Cryo-ME: they generate the most precise atom images ever observed

atome cryo ME

Thanks to electron cryo-microscopy (cryo-ME), German and British researchers have produced atomic images of unrivaled precision! What is this technology that has recently revolutionized the imaging of biomolecules?

A publication in the journal Nature on June 3, 2020 highlights research by teams from the Max Planck Institute for Biophysical Chemistry in Göttingen (Germany) and the Molecular Biology Laboratory at the Medical Research Council in Cambridge (UK). These microscopists and structural biologists claim to have produced images of atoms of unprecedented precision to date!

The microscope used to produce these images is none other than a transmission electron microscope. Recall that the traditional microscope allows the observation of a sample in the middle of a beam of light. On the other hand, the transmission electron microscope places this same sample in front of a ray where electrons circulate.

This technique called cryo-electron microscopy (cryo-ME) allows atomic resolution. Thanks to electromagnetic lenses, German and British researchers have observed atoms in a protein (apoferritin) with an incredible level of detail. There is talk of dimensions up to 1.2 worth 0.1 nanometer.

Besides the unique precision of the images, their sharpness is also a very interesting point. Indeed, the cryo-ME technique does not need any dye or chemical fixative. It turns out that the samples are quickly frozen in hydrated form. This therefore makes it possible to preserve their original state.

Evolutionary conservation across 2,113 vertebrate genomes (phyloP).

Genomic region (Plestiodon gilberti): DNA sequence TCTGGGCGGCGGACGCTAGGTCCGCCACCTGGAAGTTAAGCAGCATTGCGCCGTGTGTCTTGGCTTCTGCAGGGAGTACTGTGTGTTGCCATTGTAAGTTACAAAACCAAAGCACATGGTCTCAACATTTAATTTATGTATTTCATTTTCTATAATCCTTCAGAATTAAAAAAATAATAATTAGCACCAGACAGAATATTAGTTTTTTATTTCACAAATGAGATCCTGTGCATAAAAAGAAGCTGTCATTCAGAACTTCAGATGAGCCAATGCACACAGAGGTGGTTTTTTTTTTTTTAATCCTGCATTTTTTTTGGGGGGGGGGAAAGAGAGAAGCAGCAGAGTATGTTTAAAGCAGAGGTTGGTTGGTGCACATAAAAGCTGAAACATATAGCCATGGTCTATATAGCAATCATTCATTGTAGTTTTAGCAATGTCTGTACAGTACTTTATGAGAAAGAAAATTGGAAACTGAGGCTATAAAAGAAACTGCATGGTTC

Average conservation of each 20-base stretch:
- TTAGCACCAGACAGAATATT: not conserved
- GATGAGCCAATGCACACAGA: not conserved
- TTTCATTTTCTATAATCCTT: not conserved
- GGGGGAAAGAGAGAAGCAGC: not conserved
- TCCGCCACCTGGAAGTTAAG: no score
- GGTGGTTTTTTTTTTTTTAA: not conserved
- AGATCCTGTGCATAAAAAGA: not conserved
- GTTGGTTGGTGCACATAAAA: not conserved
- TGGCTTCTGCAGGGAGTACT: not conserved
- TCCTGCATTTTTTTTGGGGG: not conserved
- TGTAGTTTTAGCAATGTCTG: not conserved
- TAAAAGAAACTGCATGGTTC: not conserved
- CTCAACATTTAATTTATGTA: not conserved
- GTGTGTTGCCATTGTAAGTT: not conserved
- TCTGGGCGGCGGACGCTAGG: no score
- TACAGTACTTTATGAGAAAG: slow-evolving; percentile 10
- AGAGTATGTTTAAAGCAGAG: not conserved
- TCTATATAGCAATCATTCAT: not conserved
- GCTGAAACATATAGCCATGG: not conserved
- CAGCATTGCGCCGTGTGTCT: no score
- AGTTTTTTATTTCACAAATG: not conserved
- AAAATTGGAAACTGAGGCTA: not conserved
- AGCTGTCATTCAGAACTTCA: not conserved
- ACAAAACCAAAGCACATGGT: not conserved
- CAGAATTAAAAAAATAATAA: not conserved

Both studies are available on the bioRxiv pre-publication platform, the German study, and the British study. Asked in the Nature article, the main author of the German study Holger Stark believes that this research represents “an important step” having overcome “the last resolution barrier”.

The cryo-ME technique is a very important advance in medicine. For their work which allowed its development, Jacques Dubochet (Switzerland), Joachim Frank (Germany) and Richard Henderson (Scotland) received the 2017 Nobel Prize in chemistry. In 2019, Finnish and Belgian researchers had highlighted a new characteristic of several viruses common to humans using the cryo-ME technique.

This technique was also used to better understand the Covid-19. This research has produced molecular-level images of a surface protein that allows the virus to cling to lung cells before infecting them. It was also about learning how this same protein diverts the primary functions of lung cells to allow the virus to multiply.